It should also be noted that performance and optimality isn't only based on CPU speed. If my memory serves correctly, the latest quad core CPU for super computers has awe-inspiring throughput but slower clock cycles that equals overall better performance than it's predecessor.

In super computers and networking systems it's pretty much neccessary nowadays, but in personal computers it's really not. The CPU manufacturers are taking the long look ahead, and they realized that unless some genius create newer transistors that can go smaller than current transistors, they'll begin to "slow down", so they've started the dual/quad stuff for personal computers to continues the "Look! We're TWICE AS FAST as last year!!" trend. So Moore's law has been "slowing down" because of a combination of the physical limitations and long-term marketing plans. [Smile]

Concerning sentient, sapient AI: No way in 100 years. [Frown]

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mr_porteiro_head
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quote:
It's going to get into the quantum level soon, and that's bad news for traditional transistors. Weird stuff happen thar.
I remember about ten years ago reading that this would happen within a few years. It doesn't seem to have.
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fugu13
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It has to some extent. Quantum considerations have become important, but so far we've worked around them.
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Zhil
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Predictions being off doesn't mean it'll never happen. It will happen, if we focus on simply making them smaller and packing them unto chips denser; which is why we aren't really trying anymore. Which would be why quantum tunneling isn't a problem in mainstream technology. Like I said, CPU manufacturers are taking the long-term approach to design, thankfully.
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Nato
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I think consciousness is probably more related to the ability to learn and adapt until you understand how to "use" your brain to get work done. I think that if we are going to make computers conscious, it won't be a matter of processing power.
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Tatiana
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quote:
Originally posted by mr_porteiro_head:
Nah. I'll wait.

Don't be like the guy praying to be rescued from the flood who keeps turning boats down because he's waiting for God to rescue him and finally God says "What else do you want? I sent three boats!" [Wink]
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Nighthawk
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quote:
Originally posted by King of Men:
code:
struct neuron {
int exciteLevel;
neuron** connections;
};

That's roughly 10 bytes per neuron...
Depends... you think the brain is 32-bit or 64-bit addressing?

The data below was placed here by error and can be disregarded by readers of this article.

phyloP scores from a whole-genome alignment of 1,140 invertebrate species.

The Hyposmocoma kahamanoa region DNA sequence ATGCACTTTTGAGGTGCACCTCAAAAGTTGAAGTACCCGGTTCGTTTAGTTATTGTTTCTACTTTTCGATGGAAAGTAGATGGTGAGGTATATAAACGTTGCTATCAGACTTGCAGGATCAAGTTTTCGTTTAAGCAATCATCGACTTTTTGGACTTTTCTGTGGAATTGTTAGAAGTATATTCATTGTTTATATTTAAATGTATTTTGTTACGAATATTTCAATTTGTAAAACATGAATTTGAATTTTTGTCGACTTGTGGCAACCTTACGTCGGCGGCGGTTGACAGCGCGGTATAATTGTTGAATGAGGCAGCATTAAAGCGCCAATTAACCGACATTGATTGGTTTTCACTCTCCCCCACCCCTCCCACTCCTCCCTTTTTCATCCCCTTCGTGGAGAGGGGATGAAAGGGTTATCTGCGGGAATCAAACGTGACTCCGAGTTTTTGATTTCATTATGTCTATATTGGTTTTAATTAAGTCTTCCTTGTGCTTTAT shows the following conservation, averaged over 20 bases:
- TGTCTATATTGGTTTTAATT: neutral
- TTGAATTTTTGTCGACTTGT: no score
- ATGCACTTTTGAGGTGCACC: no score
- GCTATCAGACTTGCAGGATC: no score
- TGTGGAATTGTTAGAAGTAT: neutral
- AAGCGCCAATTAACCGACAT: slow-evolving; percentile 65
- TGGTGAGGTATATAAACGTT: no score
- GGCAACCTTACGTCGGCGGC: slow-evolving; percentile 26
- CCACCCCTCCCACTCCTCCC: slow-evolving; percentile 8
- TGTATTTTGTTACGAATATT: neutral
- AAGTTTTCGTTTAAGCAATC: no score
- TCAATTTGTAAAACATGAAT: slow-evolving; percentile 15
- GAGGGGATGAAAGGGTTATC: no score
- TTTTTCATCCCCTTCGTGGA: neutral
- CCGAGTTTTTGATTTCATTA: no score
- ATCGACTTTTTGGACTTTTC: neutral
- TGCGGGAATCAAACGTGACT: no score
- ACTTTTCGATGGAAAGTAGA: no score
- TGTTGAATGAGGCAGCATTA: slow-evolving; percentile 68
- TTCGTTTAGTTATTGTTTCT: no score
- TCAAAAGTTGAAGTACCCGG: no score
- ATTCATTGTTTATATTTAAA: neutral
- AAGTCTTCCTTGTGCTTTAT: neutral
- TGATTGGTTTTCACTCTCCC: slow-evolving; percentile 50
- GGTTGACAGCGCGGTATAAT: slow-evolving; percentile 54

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Qaz
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Thing is, consciousness is not the state of being able to produce complex behavior. Consciousness is the state of being conscious or aware. The Turing test is about complex behavior, and Turing argues that that's all we should be talking about.

I don't think we can make conscious machines because I don't see how the concept of consciousness can be reduced to anything replicable (or anything else). This is not a supernatural argument, surely. I am not sure if it leads to supernature -- I don't see how -- but surely we should go where reason takes us. There are other things humanity can never create: everything that predates humanity (unless time travel is possible); pi; energy (as opposed to merely changing its form).

But as for making machines that can do complex behaviors, sure, we just do not know how yet.

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Nighthawk
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Arguably, we probably *do* know how, but the question becomes more how to make it efficient and not make it a computer system the size of a Colorado.
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TomDavidson
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I read the subject line and thought, "We already can. Sometimes it even happens by accident." [Smile]
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MattP
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quote:
I don't think we can make conscious machines because I don't see how the concept of consciousness can be reduced to anything replicable (or anything else).
If consciousness is an emergent property of a particularly complex physical structure, then I don't see why it could not, in principal, be created artificially if technology ever allows that structure to be replicated artificially.
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King of Men
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quote:
Originally posted by Nighthawk:
quote:
Originally posted by King of Men:
code:
struct neuron {
int exciteLevel;
neuron** connections;
};

That's roughly 10 bytes per neuron...
Depends... you think the brain is 32-bit or 64-bit addressing?
That's why I specified 'bytes', meaning 'one address' rather than a specific number of bits. Although, in fact, with 32-bit bytes you couldn't address that many structs anyway.
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quote:
Originally posted by King of Men:
quote:
Originally posted by Nighthawk: